Sex differences in the level and rate of change of physical function and grip strength in the Danish 1905-cohort study

J Aging Health. 2010 Aug;22(5):589-610. doi: 10.1177/0898264310366752. Epub 2010 May 7.


Objective: The study was conducted to examine sex differences in the initial level and rate of change in physical function and grip strength.

Method: The baseline survey included 2,262 Danes born in 1905 and alive in 1998 and followed-up in 2000, 2003, and 2005. Hence, the authors fully used the power of having a cohort with multiple assessments in late life and virtually complete follow-up of lifespan (through December 2008). Latent growth curve modeling was used.

Results: Men had higher initial levels and rates of decline in strength score and grip strength. Lifespan was positively correlated with intercepts and slopes.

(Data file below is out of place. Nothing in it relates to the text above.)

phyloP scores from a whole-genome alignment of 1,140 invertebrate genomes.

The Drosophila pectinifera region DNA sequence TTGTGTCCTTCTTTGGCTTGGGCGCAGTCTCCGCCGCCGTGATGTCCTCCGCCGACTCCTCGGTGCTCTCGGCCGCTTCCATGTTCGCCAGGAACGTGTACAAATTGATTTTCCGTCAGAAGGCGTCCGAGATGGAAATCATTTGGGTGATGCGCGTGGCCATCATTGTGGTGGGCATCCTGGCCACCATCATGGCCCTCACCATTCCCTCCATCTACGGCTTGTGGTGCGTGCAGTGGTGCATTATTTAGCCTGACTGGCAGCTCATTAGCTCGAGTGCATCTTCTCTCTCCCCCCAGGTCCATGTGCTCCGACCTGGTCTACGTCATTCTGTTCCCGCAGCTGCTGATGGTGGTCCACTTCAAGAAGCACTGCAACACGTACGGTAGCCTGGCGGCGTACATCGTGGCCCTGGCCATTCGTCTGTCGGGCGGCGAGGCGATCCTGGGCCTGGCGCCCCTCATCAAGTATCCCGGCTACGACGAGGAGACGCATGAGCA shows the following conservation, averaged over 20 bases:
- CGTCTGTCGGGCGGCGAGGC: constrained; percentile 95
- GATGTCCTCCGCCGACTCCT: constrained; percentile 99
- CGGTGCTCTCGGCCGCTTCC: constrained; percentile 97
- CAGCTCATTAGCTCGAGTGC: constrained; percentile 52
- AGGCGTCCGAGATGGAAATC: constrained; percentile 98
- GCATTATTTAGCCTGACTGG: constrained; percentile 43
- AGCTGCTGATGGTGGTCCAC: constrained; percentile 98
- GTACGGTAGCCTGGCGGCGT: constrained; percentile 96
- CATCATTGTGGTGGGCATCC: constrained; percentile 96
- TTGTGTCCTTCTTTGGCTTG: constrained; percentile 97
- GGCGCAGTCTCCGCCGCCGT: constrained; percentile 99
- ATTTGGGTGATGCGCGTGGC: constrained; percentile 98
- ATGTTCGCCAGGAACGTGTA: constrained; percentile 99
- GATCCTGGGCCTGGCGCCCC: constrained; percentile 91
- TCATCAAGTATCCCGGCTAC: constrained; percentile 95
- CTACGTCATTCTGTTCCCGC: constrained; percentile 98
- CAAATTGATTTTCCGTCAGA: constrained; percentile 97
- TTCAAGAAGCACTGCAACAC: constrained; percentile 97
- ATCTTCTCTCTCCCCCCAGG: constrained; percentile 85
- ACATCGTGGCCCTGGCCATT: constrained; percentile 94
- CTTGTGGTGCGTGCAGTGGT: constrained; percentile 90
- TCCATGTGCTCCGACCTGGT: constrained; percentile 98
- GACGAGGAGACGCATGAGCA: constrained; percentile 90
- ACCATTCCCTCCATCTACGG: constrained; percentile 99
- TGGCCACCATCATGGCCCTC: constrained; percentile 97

Discussion: The Danish data suggested that the longest-living individuals have higher initial levels of strength score and grip strength and smaller rate of change. The data further suggested that the initial level of strength score and grip strength was more predictive of mortality than the rate of change was, and the predictive effects were similar in men and women.

Publication types

  • Research Support, N.I.H., Extramural
  • Research Support, Non-U.S. Gov't

MeSH terms

  • Activities of Daily Living
  • Aged, 80 and over
  • Cohort Studies
  • Female
  • Growth Charts
  • Hand Strength / physiology*
  • Health Status*
  • Humans
  • Male
  • Sex Characteristics*
  • Surveys and Questionnaires
  • Time Factors